Furnace Damper: What, Working, Parts, Types, Motor, Lever, Control

The duct damper is another synonym for the furnace damper. Let us investigate the furnace damper’s functional components, model types, motor, lever, and control.

Every furnace requires a damper. In other words, it can be said that every fuel or combination of fuels needed a particular type of barometric damper. Single-acting dampers are used in the oil-fired furnaces and double-acting dampers are used in the gas furnaces.

A certain maintenance time frame is critical for the uninterrupted successful functioning of a furnace damper in Heating Ventilation And Air Conditioning (HVAC) systems. In this article, we will go into more detail about the furnace damper’s operation.

What is Furnace Damper?

The zone control method makes special use of the furnace dampers. Let us just emphasize on what the furnace damper accomplishes.

A furnace damper is a plate or valve. The external air motion inside an air handler, duct, VAV (Variable Air Volume) box, chimney, and other equipment of the air handler can be manipulated or terminated by either a damper.

225px Zone Damper 2
Image – Furnace Damper;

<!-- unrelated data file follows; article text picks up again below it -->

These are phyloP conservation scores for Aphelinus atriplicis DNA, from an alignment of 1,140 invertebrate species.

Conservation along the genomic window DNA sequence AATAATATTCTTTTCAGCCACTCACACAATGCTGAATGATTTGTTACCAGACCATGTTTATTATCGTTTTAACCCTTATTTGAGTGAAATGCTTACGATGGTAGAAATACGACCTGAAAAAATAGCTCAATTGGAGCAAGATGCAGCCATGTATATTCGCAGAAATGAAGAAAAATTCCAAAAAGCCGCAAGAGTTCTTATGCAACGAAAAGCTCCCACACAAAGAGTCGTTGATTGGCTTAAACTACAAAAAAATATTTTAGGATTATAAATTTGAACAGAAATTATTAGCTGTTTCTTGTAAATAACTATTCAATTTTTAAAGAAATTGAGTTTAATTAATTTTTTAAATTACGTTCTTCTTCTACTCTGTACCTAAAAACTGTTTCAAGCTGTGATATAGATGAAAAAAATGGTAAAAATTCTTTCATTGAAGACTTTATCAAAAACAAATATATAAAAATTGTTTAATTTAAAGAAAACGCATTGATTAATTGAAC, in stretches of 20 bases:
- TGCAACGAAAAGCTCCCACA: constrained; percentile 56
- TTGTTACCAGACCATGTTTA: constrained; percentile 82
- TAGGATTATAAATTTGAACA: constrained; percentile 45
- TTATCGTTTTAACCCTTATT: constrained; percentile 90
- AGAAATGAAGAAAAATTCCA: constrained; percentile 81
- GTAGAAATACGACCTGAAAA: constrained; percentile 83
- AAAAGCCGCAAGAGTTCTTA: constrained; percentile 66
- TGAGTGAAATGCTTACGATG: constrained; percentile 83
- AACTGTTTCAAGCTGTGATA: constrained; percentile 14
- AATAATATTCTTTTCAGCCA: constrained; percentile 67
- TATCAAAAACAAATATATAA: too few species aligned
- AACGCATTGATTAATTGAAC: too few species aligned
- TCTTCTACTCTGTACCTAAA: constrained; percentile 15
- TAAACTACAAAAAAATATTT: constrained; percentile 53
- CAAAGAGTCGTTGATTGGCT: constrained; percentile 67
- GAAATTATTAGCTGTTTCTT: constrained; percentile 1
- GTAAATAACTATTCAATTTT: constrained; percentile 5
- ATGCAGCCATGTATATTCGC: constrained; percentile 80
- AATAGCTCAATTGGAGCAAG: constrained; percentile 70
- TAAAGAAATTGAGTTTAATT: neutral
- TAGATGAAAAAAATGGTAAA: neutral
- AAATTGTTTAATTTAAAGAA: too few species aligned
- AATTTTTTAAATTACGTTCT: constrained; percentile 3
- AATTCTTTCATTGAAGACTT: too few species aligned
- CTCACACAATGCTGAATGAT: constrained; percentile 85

Image Credit – Wikipedia

The industrial sector frequently uses utilize of both large and miniature dampers. In this picture, Close-up of the motor connections. This damper can switch the electrical power to control additional “slave” dampers, minimizing the electrical load on the damper’s control circuitry and power transformer.

What does a furnace damper do?

A damper is an appliance that is able to monitor the stream of gases passing through it. Let us discuss the function of a furnace damper.

A furnace damper’s primary mission is to moderate airflow. The amount of fuel must be updated accordingly depending on whether a greater or lower temperature is required for the system. If a lower temperature is required, the fuel must simply be used in smaller portions.